In a television interview in the late 90s, Red Hat founder Bob Young once attempted to defend Linux against criticism that it was hard to install. The only reason competing products seemed easier, he said, was that no one ever tried installing them by themselves -- computers came with Windows preinstalled. Linux, on the other hand, needed to be installed manually. Ever since XP, though, Windows has been so well designed, even a novice could breeze through a manual install. Linux, though, has suffered from messy installation requirements. Lately, though, many Linux distributions such as Ubuntu and Mint have evolved to the point that they are just as easy as Windows. You don't need to be a patient and dedicated enthusiast to get Linux on your computer. It's easy … Continue reading
If you use Outlook.com for your email, you should consider trying its rules to customize the way the service manages your emails. How do rules work on Outlook? In Outlook, rules are a way to set preferences for the ways in which your email is handled. You get to specify how the program is to act under specific circumstances. Rules on Outlook can be set in two areas: You can organize your emails : Several Outlook rules allow you automatically categorize and file emails in different folders based on a number of parameters tat you set -- the name of the sender, the presence of a keyword and so on. Notifications : Whatever emails you receive, you can get Outlook to send notifications to your mobile device based on … Continue reading
Not everyone who sends out thousands of emails each day is a spammer. Legitimate reasons to be a bulk emailer include newsletter writing, sending due reminders to customers or sending service notifications. While many bulk emailing services do offer simple and affordable solutions for these needs, nothing is as cheap or as accessible as the tool that's already on your computer -- Outlook. Outlook 2013 makes use of the Mail Merge function in Word to allow the creation of bulk emails Here's how you use it. Make a contact list To open the contact list in Outlook, hit the P eople icon (it depicts two individuals) on the navigation panel at the bottom left corner of the window. You should click to select each contact that you wish to … Continue reading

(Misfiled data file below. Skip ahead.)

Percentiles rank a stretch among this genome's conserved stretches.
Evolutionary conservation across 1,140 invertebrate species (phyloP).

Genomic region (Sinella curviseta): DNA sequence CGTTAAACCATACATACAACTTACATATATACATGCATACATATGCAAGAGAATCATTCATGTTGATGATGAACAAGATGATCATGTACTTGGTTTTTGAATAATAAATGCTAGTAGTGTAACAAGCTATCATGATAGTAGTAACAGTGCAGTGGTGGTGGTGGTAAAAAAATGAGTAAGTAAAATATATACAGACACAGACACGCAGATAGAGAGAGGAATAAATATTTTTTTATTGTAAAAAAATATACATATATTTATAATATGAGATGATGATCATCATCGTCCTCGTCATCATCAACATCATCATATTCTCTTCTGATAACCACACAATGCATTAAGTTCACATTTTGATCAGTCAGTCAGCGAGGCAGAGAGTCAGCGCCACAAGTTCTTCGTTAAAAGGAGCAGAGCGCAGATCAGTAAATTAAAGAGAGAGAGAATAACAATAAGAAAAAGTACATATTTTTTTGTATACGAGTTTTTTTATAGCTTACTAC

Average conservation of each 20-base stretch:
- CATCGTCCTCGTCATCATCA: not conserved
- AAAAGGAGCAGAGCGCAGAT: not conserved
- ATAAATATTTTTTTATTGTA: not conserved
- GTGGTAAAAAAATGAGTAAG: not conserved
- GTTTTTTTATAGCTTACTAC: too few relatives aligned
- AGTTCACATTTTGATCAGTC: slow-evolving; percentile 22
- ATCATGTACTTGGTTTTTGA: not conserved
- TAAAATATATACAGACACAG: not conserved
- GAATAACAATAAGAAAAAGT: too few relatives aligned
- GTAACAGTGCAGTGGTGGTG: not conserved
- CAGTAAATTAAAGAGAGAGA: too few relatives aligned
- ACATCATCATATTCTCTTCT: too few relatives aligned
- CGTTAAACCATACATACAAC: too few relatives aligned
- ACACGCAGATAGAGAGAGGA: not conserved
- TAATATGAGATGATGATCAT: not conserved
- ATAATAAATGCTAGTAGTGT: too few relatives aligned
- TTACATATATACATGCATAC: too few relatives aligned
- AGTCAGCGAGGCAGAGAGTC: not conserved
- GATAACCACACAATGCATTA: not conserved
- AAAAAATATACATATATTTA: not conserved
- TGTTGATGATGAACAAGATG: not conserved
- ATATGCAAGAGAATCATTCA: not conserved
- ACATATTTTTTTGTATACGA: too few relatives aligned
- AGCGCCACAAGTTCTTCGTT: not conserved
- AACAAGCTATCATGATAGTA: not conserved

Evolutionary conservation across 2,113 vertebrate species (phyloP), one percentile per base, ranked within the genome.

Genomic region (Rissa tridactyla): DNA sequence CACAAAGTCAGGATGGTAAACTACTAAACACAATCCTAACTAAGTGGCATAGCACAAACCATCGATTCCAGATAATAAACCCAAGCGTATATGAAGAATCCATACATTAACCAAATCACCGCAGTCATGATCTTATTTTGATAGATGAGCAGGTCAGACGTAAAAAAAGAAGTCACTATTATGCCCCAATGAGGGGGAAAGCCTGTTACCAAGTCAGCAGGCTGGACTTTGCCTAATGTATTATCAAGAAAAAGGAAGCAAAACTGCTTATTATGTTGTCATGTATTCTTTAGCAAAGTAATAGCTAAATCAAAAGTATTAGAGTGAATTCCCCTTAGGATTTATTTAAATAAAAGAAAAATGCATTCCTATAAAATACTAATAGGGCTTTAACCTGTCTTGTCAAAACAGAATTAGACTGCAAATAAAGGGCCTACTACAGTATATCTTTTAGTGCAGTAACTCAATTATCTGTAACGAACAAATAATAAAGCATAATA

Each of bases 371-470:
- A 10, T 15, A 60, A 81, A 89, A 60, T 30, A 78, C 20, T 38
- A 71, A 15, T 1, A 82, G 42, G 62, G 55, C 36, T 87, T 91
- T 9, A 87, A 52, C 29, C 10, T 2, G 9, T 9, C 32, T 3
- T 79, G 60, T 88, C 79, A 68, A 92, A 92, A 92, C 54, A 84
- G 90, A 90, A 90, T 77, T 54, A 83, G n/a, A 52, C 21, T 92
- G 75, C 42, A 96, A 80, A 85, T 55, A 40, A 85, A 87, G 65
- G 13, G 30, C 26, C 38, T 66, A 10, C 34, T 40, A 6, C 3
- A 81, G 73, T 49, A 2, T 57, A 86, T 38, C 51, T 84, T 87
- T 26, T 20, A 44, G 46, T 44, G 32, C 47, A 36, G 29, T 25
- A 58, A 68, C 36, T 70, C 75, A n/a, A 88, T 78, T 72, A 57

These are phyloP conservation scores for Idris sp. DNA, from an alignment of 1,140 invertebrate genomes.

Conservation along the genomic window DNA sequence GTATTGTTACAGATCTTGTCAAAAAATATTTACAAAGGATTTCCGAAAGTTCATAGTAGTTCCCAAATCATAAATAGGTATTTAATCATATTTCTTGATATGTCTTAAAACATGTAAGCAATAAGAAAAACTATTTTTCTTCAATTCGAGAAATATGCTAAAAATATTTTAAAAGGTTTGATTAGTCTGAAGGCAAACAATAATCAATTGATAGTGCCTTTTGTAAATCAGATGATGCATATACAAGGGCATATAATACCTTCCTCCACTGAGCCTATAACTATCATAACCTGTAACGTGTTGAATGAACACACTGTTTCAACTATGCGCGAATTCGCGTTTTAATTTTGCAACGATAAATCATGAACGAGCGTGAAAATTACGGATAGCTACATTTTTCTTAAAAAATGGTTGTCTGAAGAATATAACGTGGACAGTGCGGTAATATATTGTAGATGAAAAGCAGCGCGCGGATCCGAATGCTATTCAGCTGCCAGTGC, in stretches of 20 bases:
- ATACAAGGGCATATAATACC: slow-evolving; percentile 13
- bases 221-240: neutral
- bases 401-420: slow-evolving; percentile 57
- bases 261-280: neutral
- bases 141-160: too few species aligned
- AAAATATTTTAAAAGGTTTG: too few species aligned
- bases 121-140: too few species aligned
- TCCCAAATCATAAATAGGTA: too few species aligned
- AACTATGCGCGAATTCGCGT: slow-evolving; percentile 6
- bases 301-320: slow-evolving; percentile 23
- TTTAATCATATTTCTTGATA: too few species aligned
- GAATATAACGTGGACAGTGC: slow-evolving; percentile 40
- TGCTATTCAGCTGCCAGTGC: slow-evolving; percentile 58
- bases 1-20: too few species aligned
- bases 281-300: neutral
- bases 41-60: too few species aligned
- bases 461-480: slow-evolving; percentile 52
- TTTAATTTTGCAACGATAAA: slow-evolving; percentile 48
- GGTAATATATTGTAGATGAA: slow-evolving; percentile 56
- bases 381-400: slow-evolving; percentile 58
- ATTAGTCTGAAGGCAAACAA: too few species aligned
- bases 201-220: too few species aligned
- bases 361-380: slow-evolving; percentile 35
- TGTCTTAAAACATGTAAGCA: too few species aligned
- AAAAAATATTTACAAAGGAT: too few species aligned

Millions of commercial retail sites and ones that offer free software display seals of approval by various authorities to reassure visitors of their trustworthiness -- Norton Secured, Trust-e, VeriSign Secured, McAfee Secure, BBB Accredited Business and others are common. These websites hope that when visitors see these seals, they will believe that they won't cheat them or offer unsafe, virus-infested downloads. Such a belief would be misplaced, though. What are trust seals? Trust seals, the official name for the accreditation badges that websites display, are simply little logos. Anyone can open a website for $5, copy a bunch of these trust seals off the Internet, plaster them all over their website and instantly gain an appearance of legitimacy. Meanwhile, they could offer all kinds of malware for download, disguised as quality … Continue reading
Symantec, together with Norton, which it acquired, actually invented the antivirus product category back in the 80s. The two are still top names in paid computer security software today, getting customers to pay as much as $20 for each license. A statement made in a recent interview in the Wall Street Journal by Bryan Dye, Symantec's VP for Information Security, should be of interest to these customers. The VP is quoted as saying, "Antivirus is dead; we don't think of antivirus as a moneymaker in any way." Symantec still sells antivirus. What could they possibly want, shooting down their own product? The problem with antivirus Antivirus software protects computers in two ways. The first is through stocking up on virus signatures. Each time an antivirus vendor discovers a new … Continue reading